Just when you thought it was safe to break out the sunscreen, shag bag and patio furniture. Just as you finalized plans to vacation at the beach, ballpark or fishing hole.
Along comes conference realignment chatter. Again. So much for a relaxing spring and/or summer.
And this doesn't just involve the Colonial Athletic Association and much-anticipated decisions by Old Dominion, VCU and George Mason. After Big East commissioner John Marinatto's resignation Monday, the prospect of movement among the power conferences, including the ACC, resurfaces.
As always, no one knows what will happen. Many think they do, and aren't bashful about sharing, but few issues are as fluid as league membership.
Marinatto's departure re-emphasized the Big East's chronic, perhaps terminal, instability.
In the last year alone the conference lost Syracuse and Pittsburgh to the ACC, and West Virginia to the Big 12, while adding a hash of Temple, Houston, Southern Methodist, Central Florida and Memphis. Moreover, Boise State, San Diego State and Navy are Big East-bound for football only.
That's 13 football schools and 18 basketball, for those scoring at home.
Confused yet? Just wait.
The Big East's Louisville pines for an invitation from the 10-member Big 12, which just hired Stanford athletic director Bob Bowlsby as its commissioner/procurement officer. And if the conference goes to 11 with Louisville, why not be true to its name and make it 12?
A possible 12th would be Cincinnati, also of the Big East, and if that daily double hits — I wouldn't bet it at your local OTB just yet — the Big East could easily splinter along basketball-football lines. Many anticipated such a split years ago, but Marinatto somehow avoided it, even as the conference staggered from the Pitt-Syracuse exits.
If the likes of Georgetown, St. John's, Providence, Seton Hall, Marquette, Villanova and DePaul bolted to form a basketball league, Notre Dame, a Big East member for sports other than football, likely would be on the market.
Recent football struggles aside — the Irish have finished among the Associated Press' top 10 once in the last 18 years, in 2005 — Notre Dame still carries national appeal. Most (all?) conferences would crawl on broken glass to South Bend to extend an invitation.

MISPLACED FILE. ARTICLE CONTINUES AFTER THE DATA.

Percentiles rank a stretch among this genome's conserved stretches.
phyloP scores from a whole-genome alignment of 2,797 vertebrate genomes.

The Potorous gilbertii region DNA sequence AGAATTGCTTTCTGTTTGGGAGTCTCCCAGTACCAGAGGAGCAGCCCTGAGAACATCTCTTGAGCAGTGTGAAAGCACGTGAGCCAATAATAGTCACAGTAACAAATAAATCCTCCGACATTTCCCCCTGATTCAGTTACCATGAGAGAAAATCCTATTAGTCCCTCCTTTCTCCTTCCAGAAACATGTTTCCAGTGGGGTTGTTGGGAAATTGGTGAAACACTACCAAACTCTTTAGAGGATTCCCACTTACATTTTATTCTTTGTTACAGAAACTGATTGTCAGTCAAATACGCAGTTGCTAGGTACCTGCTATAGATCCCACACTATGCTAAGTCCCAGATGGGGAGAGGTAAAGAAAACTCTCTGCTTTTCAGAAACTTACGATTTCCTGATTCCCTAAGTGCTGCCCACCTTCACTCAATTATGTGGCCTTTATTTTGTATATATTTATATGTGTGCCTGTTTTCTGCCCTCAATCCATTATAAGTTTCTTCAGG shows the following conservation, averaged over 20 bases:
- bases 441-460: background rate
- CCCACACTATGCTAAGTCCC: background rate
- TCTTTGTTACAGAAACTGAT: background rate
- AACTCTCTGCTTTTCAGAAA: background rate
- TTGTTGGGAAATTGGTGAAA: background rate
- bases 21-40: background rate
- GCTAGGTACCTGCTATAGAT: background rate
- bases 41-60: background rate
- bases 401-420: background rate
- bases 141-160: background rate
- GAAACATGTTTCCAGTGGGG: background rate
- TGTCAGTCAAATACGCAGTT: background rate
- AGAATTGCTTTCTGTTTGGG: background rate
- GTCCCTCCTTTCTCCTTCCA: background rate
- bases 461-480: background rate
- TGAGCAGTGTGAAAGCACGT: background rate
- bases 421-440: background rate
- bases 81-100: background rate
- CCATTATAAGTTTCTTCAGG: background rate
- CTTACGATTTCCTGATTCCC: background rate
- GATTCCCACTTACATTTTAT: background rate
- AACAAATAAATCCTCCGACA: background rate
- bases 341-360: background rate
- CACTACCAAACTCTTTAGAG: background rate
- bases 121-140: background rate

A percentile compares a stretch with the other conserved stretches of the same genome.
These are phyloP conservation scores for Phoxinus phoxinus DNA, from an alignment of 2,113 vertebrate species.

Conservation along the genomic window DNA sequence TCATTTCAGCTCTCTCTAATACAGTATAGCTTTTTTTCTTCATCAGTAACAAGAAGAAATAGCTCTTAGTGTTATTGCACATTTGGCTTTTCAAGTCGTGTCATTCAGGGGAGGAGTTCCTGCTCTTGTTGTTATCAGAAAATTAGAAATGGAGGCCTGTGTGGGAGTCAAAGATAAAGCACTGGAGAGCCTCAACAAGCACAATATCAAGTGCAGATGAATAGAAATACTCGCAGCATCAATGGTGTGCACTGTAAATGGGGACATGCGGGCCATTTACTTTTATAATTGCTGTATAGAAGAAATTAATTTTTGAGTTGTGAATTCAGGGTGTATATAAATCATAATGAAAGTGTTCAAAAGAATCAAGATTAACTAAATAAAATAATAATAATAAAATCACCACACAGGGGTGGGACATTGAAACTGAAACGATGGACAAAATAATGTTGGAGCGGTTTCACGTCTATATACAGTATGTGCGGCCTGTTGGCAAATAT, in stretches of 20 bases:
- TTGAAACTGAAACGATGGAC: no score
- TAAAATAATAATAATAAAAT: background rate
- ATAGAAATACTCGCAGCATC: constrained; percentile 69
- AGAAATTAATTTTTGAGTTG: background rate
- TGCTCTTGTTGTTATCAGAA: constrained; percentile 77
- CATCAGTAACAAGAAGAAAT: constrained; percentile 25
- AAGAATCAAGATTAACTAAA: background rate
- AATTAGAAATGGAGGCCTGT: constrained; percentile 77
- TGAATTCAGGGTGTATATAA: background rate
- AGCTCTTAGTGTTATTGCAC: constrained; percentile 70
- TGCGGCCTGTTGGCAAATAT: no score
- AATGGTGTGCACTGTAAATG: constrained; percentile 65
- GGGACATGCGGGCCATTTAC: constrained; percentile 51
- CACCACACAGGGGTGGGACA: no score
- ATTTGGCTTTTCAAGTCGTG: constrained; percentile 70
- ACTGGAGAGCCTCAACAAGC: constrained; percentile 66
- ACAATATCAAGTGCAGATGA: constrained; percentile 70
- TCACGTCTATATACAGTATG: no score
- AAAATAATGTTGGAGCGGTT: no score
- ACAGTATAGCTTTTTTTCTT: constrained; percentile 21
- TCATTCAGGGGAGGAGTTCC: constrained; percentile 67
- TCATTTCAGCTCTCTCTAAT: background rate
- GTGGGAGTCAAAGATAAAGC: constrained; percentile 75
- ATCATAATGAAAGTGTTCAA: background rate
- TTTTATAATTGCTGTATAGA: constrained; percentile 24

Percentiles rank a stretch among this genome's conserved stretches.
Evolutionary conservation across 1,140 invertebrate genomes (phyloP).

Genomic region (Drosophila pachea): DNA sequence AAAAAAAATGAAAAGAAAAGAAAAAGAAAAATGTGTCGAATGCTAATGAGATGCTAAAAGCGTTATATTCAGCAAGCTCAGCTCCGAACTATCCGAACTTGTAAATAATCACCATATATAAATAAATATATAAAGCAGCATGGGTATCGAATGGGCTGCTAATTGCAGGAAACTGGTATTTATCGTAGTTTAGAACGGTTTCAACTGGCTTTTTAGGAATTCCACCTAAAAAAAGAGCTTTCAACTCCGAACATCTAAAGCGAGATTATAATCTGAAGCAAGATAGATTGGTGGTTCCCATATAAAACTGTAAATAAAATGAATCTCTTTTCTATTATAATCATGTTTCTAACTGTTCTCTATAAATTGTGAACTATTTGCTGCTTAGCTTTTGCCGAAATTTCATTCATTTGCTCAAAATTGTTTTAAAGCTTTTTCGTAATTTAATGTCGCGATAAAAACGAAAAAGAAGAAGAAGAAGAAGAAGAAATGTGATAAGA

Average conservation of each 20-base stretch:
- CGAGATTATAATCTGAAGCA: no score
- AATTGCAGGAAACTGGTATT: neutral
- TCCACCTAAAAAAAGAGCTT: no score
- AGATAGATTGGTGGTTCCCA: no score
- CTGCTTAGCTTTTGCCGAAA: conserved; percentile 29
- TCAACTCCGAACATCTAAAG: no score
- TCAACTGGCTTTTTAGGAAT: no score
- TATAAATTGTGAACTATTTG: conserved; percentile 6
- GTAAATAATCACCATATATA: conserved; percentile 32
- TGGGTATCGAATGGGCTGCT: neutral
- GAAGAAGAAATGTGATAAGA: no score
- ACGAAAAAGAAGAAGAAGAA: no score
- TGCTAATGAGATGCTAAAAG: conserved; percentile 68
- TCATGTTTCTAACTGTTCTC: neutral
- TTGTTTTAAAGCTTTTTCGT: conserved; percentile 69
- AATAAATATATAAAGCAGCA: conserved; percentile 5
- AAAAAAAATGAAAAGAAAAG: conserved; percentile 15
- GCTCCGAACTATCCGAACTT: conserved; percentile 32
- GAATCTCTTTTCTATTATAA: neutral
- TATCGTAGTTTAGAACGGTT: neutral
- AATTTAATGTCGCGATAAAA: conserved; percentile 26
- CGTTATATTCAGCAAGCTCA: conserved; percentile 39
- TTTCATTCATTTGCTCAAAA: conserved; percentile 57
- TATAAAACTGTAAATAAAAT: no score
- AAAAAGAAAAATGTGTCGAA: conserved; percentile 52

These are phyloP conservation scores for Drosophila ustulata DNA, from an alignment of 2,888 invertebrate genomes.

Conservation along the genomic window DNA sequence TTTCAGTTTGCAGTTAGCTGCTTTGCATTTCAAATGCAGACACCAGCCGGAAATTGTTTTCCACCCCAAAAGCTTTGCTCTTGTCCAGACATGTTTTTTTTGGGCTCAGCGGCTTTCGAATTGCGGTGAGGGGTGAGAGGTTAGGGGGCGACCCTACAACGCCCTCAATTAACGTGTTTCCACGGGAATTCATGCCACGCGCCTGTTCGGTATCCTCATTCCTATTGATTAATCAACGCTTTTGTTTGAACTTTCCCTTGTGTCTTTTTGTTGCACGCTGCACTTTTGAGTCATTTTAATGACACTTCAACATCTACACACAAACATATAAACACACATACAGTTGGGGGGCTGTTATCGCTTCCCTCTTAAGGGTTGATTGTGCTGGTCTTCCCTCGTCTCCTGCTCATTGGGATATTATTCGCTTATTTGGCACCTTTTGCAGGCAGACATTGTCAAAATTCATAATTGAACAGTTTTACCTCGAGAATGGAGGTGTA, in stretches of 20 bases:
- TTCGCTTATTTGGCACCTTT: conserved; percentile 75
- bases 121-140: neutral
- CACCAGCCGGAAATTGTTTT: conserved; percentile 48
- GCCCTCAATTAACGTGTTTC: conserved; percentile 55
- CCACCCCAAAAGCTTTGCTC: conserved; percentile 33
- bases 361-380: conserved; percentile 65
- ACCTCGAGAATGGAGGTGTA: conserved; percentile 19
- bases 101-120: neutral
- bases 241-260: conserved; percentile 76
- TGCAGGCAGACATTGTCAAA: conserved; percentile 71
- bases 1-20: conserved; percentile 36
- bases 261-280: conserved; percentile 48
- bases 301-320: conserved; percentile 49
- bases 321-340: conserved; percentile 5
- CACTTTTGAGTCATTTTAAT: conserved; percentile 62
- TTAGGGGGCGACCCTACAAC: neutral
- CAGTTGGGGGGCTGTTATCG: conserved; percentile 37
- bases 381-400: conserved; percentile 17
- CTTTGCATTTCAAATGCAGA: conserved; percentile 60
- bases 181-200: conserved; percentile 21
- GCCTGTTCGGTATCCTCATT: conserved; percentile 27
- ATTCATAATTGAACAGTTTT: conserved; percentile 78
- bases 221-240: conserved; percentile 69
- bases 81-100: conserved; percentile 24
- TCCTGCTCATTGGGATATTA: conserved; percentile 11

Which is where the ACC enters the picture. As they did last year, industry sources believe that if the Irish were to forgo their football independence and join a league for all sports, the ACC is the likeliest destination.
Two reasons: First, while Notre Dame's most natural geographic conference is the Big Ten, the school has long leaned toward the east. This dates to the 1920s, when "subway alumni" flocked to Irish football games at Yankee Stadium.
Second, Notre Dame and the ACC fit academically, a notion not to be dismissed when university presidents are making the decisions. Like Duke, Miami, Boston College and Wake Forest, Notre Dame is a private school with fewer than 10,000 undergraduates.
As with all realignment, money and television are paramount here. The Irish are renegotiating their football deal with NBC, while the ACC is revisiting its contract with ESPN in the wake of adding Syracuse and Pitt.
Which would be more lucrative for Notre Dame? Would the ACC insist on continuing to share all revenue equally? Would independence or ACC membership give the Irish greater access to college football's new postseason structure, set to debut in 2014? Those calculations are not 2-plus-2 simple.
Just imagine the scrambling if the ACC did land Notre Dame? Who would be the 16th school? Rutgers and Connecticut, both of the Big East, are most mentioned, but the list of wannabes would be long, indeed.
The infighting would be amusing, too. Every current ACC school would want the Irish in their football division to drive exposure and/or ticket sales.
Nothing is imminent, so don't break out the Guinness quite yet. But with ACC officials gathering at a Florida resort next week for their annual spring meetings, bank on some interesting pool-side conversations.